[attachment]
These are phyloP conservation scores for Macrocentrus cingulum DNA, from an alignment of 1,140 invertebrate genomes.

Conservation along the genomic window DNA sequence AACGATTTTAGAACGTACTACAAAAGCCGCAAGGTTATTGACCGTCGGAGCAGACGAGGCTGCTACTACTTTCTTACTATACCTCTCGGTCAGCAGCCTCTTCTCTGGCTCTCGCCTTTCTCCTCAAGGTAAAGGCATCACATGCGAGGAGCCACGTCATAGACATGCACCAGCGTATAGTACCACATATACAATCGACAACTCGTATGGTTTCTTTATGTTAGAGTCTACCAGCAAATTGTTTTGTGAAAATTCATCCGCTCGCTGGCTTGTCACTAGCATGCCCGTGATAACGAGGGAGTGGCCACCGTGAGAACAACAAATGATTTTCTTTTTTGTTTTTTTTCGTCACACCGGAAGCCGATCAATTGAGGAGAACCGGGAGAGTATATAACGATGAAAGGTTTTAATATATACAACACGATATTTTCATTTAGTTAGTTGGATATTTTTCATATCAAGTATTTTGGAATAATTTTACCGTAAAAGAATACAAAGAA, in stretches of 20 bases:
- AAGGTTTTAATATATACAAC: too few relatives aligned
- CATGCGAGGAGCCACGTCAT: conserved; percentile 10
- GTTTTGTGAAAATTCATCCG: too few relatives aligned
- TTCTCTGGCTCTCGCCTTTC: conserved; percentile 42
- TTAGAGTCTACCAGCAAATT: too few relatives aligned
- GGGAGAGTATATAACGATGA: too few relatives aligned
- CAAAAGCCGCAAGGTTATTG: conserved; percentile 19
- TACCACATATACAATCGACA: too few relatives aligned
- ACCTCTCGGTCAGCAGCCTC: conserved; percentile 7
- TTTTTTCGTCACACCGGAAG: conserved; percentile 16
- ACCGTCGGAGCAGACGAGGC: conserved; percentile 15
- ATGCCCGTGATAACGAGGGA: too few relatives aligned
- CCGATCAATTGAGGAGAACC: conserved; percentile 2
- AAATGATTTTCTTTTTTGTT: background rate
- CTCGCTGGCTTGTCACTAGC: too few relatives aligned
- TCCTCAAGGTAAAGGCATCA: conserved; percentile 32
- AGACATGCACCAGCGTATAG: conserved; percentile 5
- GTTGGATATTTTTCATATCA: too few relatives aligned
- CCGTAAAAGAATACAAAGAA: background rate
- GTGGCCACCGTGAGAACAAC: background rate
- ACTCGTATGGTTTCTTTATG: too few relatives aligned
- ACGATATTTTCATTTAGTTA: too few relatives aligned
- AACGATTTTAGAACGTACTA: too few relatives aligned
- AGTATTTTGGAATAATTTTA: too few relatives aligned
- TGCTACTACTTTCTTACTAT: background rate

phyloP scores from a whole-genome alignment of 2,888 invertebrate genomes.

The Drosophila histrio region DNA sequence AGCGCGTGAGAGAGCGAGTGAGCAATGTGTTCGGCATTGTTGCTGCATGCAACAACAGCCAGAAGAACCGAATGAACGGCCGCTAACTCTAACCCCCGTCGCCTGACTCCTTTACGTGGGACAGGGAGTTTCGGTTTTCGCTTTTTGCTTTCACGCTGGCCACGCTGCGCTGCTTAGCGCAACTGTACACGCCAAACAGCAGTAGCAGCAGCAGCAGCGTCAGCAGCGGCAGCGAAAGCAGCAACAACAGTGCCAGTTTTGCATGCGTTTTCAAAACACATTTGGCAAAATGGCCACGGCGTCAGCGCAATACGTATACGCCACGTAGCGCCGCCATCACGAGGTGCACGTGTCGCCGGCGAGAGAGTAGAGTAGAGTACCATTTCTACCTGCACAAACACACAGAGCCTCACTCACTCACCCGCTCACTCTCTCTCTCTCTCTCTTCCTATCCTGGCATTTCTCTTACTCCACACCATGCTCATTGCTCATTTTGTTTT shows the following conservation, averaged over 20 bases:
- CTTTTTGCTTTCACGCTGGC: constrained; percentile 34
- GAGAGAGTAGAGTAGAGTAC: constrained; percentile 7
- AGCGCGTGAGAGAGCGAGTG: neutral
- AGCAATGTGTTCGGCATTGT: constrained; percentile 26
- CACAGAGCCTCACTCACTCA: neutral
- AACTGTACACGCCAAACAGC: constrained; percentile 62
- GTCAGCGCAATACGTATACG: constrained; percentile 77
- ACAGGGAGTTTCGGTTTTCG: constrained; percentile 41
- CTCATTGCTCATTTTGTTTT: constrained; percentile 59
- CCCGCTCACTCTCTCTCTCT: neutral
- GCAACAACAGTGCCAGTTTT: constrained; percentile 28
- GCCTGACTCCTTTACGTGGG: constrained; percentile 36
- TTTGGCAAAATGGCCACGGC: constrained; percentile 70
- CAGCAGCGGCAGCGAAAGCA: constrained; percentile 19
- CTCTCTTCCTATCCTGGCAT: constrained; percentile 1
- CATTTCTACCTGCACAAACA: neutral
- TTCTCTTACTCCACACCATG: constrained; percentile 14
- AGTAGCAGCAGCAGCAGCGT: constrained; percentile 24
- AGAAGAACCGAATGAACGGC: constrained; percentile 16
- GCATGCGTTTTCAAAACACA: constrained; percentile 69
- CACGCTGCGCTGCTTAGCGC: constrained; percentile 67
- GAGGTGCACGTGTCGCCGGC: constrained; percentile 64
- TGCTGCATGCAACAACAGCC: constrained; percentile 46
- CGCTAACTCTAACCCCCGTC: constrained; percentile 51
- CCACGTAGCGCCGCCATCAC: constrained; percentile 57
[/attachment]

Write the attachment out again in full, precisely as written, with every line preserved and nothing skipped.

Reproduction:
These are phyloP conservation scores for Macrocentrus cingulum DNA, from an alignment of 1,140 invertebrate genomes.

Conservation along the genomic window DNA sequence AACGATTTTAGAACGTACTACAAAAGCCGCAAGGTTATTGACCGTCGGAGCAGACGAGGCTGCTACTACTTTCTTACTATACCTCTCGGTCAGCAGCCTCTTCTCTGGCTCTCGCCTTTCTCCTCAAGGTAAAGGCATCACATGCGAGGAGCCACGTCATAGACATGCACCAGCGTATAGTACCACATATACAATCGACAACTCGTATGGTTTCTTTATGTTAGAGTCTACCAGCAAATTGTTTTGTGAAAATTCATCCGCTCGCTGGCTTGTCACTAGCATGCCCGTGATAACGAGGGAGTGGCCACCGTGAGAACAACAAATGATTTTCTTTTTTGTTTTTTTTCGTCACACCGGAAGCCGATCAATTGAGGAGAACCGGGAGAGTATATAACGATGAAAGGTTTTAATATATACAACACGATATTTTCATTTAGTTAGTTGGATATTTTTCATATCAAGTATTTTGGAATAATTTTACCGTAAAAGAATACAAAGAA, in stretches of 20 bases:
- AAGGTTTTAATATATACAAC: too few relatives aligned
- CATGCGAGGAGCCACGTCAT: conserved; percentile 10
- GTTTTGTGAAAATTCATCCG: too few relatives aligned
- TTCTCTGGCTCTCGCCTTTC: conserved; percentile 42
- TTAGAGTCTACCAGCAAATT: too few relatives aligned
- GGGAGAGTATATAACGATGA: too few relatives aligned
- CAAAAGCCGCAAGGTTATTG: conserved; percentile 19
- TACCACATATACAATCGACA: too few relatives aligned
- ACCTCTCGGTCAGCAGCCTC: conserved; percentile 7
- TTTTTTCGTCACACCGGAAG: conserved; percentile 16
- ACCGTCGGAGCAGACGAGGC: conserved; percentile 15
- ATGCCCGTGATAACGAGGGA: too few relatives aligned
- CCGATCAATTGAGGAGAACC: conserved; percentile 2
- AAATGATTTTCTTTTTTGTT: background rate
- CTCGCTGGCTTGTCACTAGC: too few relatives aligned
- TCCTCAAGGTAAAGGCATCA: conserved; percentile 32
- AGACATGCACCAGCGTATAG: conserved; percentile 5
- GTTGGATATTTTTCATATCA: too few relatives aligned
- CCGTAAAAGAATACAAAGAA: background rate
- GTGGCCACCGTGAGAACAAC: background rate
- ACTCGTATGGTTTCTTTATG: too few relatives aligned
- ACGATATTTTCATTTAGTTA: too few relatives aligned
- AACGATTTTAGAACGTACTA: too few relatives aligned
- AGTATTTTGGAATAATTTTA: too few relatives aligned
- TGCTACTACTTTCTTACTAT: background rate

phyloP scores from a whole-genome alignment of 2,888 invertebrate genomes.

The Drosophila histrio region DNA sequence AGCGCGTGAGAGAGCGAGTGAGCAATGTGTTCGGCATTGTTGCTGCATGCAACAACAGCCAGAAGAACCGAATGAACGGCCGCTAACTCTAACCCCCGTCGCCTGACTCCTTTACGTGGGACAGGGAGTTTCGGTTTTCGCTTTTTGCTTTCACGCTGGCCACGCTGCGCTGCTTAGCGCAACTGTACACGCCAAACAGCAGTAGCAGCAGCAGCAGCGTCAGCAGCGGCAGCGAAAGCAGCAACAACAGTGCCAGTTTTGCATGCGTTTTCAAAACACATTTGGCAAAATGGCCACGGCGTCAGCGCAATACGTATACGCCACGTAGCGCCGCCATCACGAGGTGCACGTGTCGCCGGCGAGAGAGTAGAGTAGAGTACCATTTCTACCTGCACAAACACACAGAGCCTCACTCACTCACCCGCTCACTCTCTCTCTCTCTCTCTTCCTATCCTGGCATTTCTCTTACTCCACACCATGCTCATTGCTCATTTTGTTTT shows the following conservation, averaged over 20 bases:
- CTTTTTGCTTTCACGCTGGC: constrained; percentile 34
- GAGAGAGTAGAGTAGAGTAC: constrained; percentile 7
- AGCGCGTGAGAGAGCGAGTG: neutral
- AGCAATGTGTTCGGCATTGT: constrained; percentile 26
- CACAGAGCCTCACTCACTCA: neutral
- AACTGTACACGCCAAACAGC: constrained; percentile 62
- GTCAGCGCAATACGTATACG: constrained; percentile 77
- ACAGGGAGTTTCGGTTTTCG: constrained; percentile 41
- CTCATTGCTCATTTTGTTTT: constrained; percentile 59
- CCCGCTCACTCTCTCTCTCT: neutral
- GCAACAACAGTGCCAGTTTT: constrained; percentile 28
- GCCTGACTCCTTTACGTGGG: constrained; percentile 36
- TTTGGCAAAATGGCCACGGC: constrained; percentile 70
- CAGCAGCGGCAGCGAAAGCA: constrained; percentile 19
- CTCTCTTCCTATCCTGGCAT: constrained; percentile 1
- CATTTCTACCTGCACAAACA: neutral
- TTCTCTTACTCCACACCATG: constrained; percentile 14
- AGTAGCAGCAGCAGCAGCGT: constrained; percentile 24
- AGAAGAACCGAATGAACGGC: constrained; percentile 16
- GCATGCGTTTTCAAAACACA: constrained; percentile 69
- CACGCTGCGCTGCTTAGCGC: constrained; percentile 67
- GAGGTGCACGTGTCGCCGGC: constrained; percentile 64
- TGCTGCATGCAACAACAGCC: constrained; percentile 46
- CGCTAACTCTAACCCCCGTC: constrained; percentile 51
- CCACGTAGCGCCGCCATCAC: constrained; percentile 57